Doors of Insanity
|a game by||OneShark|
|Editor Rating:||6.5/10, based on 1 review|
|User Rating:||9.0/10 - 2 votes|
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|See also:||Best Roguelike Games, Board Games|
At the time of writing, more and more deck building games are coming to the forefront of mainstream gaming. You of course have the frontrunners like Gwent and Hearthstone. Then you have the smaller titles such as Daft Disputes, Neoverse and Kingdom Hearts: Chain of Memories to an extent. What we are getting at is, without very clever design and slick gameplay, it’s very easy to get lost in the crowd. A fate that Doors of Insanity avoids, but only just.
This game plays rather similarly to the aforementioned Neoverse as well as titles like Monster Train and Dungeon Tales. The game essentially aims to provide an aesthetically pleasing and technically sound card game experience and in a lot of respects, it succeeds. But to what extent you may be wondering. Well, we find out in our review of Doors of Insanity.
Doesn’t Go for Broke
A theme we have seen within this genre is developers aiming to be super unique. Then, as a result, putting together a game that no longer resembles a card game. Doors of Insanity is thankfully self-aware enough to avoid this pitfall and instead makes small tweaks to a basic setup to set itself apart. Players can take advantage of dice mechanics which allow you to attack or defend as a bonus move alongside your card-based strategies.
Plus, the game incorporates a levelling system which makes this game almost feel like a card-based roguelike. Between games, the player will be able to advance their stats, make their attacks more powerful, make their defence more resilient and will also be able to buy new items. Overall, it’s a fun way to increase retention but for hardcore deck builder fans, this will feel a little cheap and we can only assume that it will stop this game from growing into a top-end franchise with balanced gameplay like Gwent or Hearthstone.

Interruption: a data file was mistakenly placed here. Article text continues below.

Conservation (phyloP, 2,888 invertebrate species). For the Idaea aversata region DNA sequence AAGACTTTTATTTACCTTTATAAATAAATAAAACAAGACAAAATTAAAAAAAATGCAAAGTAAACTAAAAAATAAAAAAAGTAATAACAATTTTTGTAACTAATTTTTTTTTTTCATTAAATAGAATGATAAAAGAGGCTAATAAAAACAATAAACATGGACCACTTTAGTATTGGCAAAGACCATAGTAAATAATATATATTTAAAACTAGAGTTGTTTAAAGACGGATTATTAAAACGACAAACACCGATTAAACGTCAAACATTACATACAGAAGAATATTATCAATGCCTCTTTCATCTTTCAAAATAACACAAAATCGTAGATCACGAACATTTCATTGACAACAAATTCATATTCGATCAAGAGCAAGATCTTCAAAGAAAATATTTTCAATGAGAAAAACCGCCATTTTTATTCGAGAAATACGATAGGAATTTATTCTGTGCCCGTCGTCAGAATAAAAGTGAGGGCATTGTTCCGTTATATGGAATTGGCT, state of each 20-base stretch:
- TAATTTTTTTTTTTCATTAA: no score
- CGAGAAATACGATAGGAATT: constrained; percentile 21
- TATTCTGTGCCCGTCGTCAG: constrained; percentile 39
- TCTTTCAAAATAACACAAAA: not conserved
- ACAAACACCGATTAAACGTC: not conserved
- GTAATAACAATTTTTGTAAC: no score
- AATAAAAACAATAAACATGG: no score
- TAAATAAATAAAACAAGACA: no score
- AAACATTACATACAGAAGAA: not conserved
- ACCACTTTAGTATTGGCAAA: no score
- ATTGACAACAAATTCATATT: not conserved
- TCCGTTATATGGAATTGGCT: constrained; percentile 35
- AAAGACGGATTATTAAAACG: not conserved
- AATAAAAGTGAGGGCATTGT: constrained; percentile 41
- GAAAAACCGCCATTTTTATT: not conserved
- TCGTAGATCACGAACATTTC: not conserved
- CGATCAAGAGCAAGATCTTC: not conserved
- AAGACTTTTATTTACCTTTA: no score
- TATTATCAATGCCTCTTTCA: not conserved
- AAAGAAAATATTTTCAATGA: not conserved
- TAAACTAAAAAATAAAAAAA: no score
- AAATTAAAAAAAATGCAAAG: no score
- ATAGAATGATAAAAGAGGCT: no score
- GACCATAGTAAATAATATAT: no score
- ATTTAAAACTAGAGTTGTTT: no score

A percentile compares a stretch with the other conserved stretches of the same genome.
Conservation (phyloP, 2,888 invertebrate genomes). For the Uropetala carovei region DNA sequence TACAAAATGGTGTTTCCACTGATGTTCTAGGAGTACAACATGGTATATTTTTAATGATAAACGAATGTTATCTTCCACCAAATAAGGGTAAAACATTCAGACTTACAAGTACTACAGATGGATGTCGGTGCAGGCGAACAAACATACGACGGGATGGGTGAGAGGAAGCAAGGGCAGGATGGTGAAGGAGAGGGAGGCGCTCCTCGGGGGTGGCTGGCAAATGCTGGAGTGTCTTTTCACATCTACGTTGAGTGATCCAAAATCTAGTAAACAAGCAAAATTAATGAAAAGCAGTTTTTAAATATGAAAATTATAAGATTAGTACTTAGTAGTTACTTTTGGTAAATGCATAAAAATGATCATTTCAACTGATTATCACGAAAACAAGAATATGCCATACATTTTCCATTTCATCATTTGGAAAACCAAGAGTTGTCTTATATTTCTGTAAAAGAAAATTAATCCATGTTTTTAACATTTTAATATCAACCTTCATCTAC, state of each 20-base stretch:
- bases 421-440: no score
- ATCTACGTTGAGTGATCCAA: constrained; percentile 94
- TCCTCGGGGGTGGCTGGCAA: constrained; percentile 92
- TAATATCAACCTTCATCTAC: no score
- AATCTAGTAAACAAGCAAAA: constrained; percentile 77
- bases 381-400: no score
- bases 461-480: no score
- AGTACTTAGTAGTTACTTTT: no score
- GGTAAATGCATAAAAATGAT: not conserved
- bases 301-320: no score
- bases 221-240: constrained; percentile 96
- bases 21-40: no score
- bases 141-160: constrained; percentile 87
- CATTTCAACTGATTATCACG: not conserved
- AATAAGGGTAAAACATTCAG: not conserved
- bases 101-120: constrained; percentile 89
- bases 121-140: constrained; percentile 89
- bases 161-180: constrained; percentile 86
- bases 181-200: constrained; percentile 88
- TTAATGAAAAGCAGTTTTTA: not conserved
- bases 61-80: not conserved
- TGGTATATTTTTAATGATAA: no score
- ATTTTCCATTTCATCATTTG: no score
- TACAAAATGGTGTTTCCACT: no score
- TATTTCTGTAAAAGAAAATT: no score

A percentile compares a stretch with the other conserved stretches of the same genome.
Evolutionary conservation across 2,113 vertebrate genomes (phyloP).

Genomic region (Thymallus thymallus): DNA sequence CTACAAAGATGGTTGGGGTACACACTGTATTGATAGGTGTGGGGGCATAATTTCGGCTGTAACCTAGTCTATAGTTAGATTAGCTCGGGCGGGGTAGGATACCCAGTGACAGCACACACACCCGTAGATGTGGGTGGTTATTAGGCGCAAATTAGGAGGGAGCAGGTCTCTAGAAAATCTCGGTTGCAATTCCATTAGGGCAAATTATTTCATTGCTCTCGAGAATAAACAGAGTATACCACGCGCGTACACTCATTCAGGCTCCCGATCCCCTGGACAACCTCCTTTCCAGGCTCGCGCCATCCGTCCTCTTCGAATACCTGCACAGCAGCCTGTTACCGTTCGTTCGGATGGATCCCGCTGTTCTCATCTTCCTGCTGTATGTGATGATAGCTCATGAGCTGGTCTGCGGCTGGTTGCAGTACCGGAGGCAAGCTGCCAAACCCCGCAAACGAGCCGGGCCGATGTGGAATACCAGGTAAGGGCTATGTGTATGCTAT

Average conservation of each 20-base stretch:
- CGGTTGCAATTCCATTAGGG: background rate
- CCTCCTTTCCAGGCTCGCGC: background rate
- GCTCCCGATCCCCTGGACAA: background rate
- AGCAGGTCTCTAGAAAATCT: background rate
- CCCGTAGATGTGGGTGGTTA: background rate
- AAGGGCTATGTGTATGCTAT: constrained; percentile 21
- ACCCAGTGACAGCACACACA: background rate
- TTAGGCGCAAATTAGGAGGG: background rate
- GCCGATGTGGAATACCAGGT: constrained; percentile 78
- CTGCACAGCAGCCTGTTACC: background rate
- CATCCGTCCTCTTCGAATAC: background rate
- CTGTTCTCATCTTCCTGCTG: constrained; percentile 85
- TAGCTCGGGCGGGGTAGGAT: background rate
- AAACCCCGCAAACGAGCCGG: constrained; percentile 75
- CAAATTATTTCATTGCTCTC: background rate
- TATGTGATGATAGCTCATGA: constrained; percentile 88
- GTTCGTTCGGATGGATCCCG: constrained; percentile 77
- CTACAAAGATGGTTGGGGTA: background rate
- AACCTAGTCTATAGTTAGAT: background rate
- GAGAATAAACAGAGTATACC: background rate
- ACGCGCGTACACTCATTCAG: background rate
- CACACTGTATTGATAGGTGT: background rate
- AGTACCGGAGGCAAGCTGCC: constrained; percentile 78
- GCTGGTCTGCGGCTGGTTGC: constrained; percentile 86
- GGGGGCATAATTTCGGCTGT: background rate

Found Lacking In Key Areas
A card game can be weak in some areas and still be great. However, one area that has to captivate the player right from the get-go is the cards. You need to have a strong library of usable cards with a plethora of cool designs and effects. Sadly, Doors of Insanity only provide the latter. The cards on offer are generally quite cool and fun to play around with. However, there simply aren’t enough in the game to offer enough tactical options to players.
We can see exactly where the developers sank their time into after they made sure the mechanics were solid and that was the aesthetic. The game’s animations are fun and well-rendered, the humour in this title is quirky but in a good way. Plus, the ‘insanity’ is very much front and centre with a series of scenarios that are weird and unpredictable, but once again, in a good way.
We wish that the developers would have offered more tactical options to keep the gameplay fresh but we suppose we can make peace with the wacky and well-presented aesthetic as a trade-off.
Overall, the game doesn’t hold a candle to the best and brightest games within the genre. The gameplay isn’t deep enough, the card library is far too understocked. Plus, the aesthetic while fun and whimsical still screams ‘indie game trying it’s best to compete.’ We would say that for a card game aficionado, this one is well worth a try but for the casual player, this one might not be the place to start your deck-building game career. A fine effort, but far from a world-beater.
- Quirky presentation and humour
- Interesting mechanics
- Levelling system makes success feel cheap
- Card library is underwhelming
Download Doors of Insanity
- PC compatible
- Operating systems: Windows 10/Windows 8/Windows 7/2000/Vista/WinXP